While normal people have no say in who goes to space and not, they can now name the ones who do. NASA as a part of its "Name the Artemis Moonikin Challenge" has asked social media users to name the mannequin who is all set to go to the moon this November. The mannequin will be part of the agency's Artemis I moon mission.
NASA's Artemis I moon mission will send the uncrewed Orion spacecraft on the moon. However, the commander seat of this spacecraft will be taken up by a mannequin, who will be outfitted with two radiation sensors and a first-generation Orion Crew Survival System spacesuit.
While the technical intricacies of the mission will be taken care of by NASA itself, the responsibility to name the newest space commander has been given to us.
Users who are interested to take part in the activity will have to pick from eight options. According to the agency's recent press release, the options are the following.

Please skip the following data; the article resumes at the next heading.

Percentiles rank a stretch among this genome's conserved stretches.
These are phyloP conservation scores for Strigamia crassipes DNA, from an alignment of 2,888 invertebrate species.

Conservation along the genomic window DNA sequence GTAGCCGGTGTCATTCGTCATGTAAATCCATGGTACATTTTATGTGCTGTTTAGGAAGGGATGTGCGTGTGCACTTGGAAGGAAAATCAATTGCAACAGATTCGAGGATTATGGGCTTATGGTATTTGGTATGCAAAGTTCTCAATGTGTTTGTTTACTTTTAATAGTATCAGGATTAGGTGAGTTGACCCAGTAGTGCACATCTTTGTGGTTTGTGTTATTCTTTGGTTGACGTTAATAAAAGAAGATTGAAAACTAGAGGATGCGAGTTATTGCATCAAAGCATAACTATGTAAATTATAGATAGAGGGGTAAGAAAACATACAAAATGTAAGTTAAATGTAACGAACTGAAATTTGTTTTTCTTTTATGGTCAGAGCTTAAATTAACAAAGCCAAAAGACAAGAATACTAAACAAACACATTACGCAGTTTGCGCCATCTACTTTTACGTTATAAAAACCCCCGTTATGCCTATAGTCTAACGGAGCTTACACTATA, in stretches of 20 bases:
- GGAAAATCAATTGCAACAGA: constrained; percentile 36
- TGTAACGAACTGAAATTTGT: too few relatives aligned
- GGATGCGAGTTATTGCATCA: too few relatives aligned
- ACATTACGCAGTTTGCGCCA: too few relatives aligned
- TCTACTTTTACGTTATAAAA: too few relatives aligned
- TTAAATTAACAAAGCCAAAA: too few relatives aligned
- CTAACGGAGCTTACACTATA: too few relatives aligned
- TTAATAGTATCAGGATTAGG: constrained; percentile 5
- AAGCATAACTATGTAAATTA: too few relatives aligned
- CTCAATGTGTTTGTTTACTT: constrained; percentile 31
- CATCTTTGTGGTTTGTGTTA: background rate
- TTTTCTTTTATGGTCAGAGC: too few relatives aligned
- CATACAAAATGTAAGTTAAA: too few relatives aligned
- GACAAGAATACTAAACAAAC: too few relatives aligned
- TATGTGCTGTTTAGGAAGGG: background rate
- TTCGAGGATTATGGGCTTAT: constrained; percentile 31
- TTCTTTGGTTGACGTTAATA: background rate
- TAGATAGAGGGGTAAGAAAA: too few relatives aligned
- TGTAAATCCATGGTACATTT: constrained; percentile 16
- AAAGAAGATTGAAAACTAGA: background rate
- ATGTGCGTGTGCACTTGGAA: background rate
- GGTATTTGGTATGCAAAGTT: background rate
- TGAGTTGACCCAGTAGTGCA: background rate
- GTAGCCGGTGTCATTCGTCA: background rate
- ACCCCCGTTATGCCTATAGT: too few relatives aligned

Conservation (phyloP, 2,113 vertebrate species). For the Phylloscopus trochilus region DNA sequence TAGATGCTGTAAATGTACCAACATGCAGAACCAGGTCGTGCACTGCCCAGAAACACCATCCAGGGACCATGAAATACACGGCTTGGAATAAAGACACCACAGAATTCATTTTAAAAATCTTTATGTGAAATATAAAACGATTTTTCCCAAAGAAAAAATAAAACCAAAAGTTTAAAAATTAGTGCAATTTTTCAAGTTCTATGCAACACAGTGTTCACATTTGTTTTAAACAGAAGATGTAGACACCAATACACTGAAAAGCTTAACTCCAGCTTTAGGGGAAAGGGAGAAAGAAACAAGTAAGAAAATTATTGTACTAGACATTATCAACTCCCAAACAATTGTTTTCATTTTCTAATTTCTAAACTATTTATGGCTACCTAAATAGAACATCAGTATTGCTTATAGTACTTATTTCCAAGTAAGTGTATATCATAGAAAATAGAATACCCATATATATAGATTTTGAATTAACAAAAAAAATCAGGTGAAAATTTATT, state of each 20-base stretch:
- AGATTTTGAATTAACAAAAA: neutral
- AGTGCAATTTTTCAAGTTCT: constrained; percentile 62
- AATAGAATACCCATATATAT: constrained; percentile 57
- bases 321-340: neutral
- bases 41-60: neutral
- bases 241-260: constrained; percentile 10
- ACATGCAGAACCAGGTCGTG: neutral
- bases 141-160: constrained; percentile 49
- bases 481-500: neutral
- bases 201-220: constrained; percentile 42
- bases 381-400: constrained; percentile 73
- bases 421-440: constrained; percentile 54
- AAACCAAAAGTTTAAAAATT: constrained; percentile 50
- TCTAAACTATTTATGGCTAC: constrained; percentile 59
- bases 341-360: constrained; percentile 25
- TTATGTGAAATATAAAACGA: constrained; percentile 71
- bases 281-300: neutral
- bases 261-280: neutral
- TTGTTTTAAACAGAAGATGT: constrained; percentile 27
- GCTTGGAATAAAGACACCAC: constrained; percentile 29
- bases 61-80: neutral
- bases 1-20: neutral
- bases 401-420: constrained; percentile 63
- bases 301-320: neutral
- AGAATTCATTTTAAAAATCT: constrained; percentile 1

1- ACE: "Straightforward, practical. Stands for Artemis Crew Explorer."
2- CAMPOS: "Resourceful, problem-solver. A dedication to Arturo Campos, a key player in bringing Apollo 13 home."
3- DELOS: "Nostalgic, romantic. The island where Apollo and Artemis were born, according to Greek myth."
4- DUHART: "Warm, welcoming. A dedication to Irene Duhart Long, (the first female and first minority) chief medical officer at Kennedy Space Center."
5- MONTGOMERY: "Pioneer, innovative. A dedication to Julius Montgomery, first African American to work at the Cape Canaveral Space Facility as a technical professional."
6- RIGEL: "Bright, inspirational. The giant superstar in the Orion constellation."
7- SHACKLETON: "Secretive, abundant. A crater on the Moon's south pole and a reference to a famous Antarctic explorer."
8- WARGO: "Enthusiastic, passionate. A dedication to Michael Wargo, the agency's first Chief Exploration Scientist."
However, this is not the first time NASA has crowdsourced the name of its space device. US Mars Rover 'Perseverance' had also derived its name from a national contest. The contest was won by a 7th-grade student from Virginia, Alexander Maher.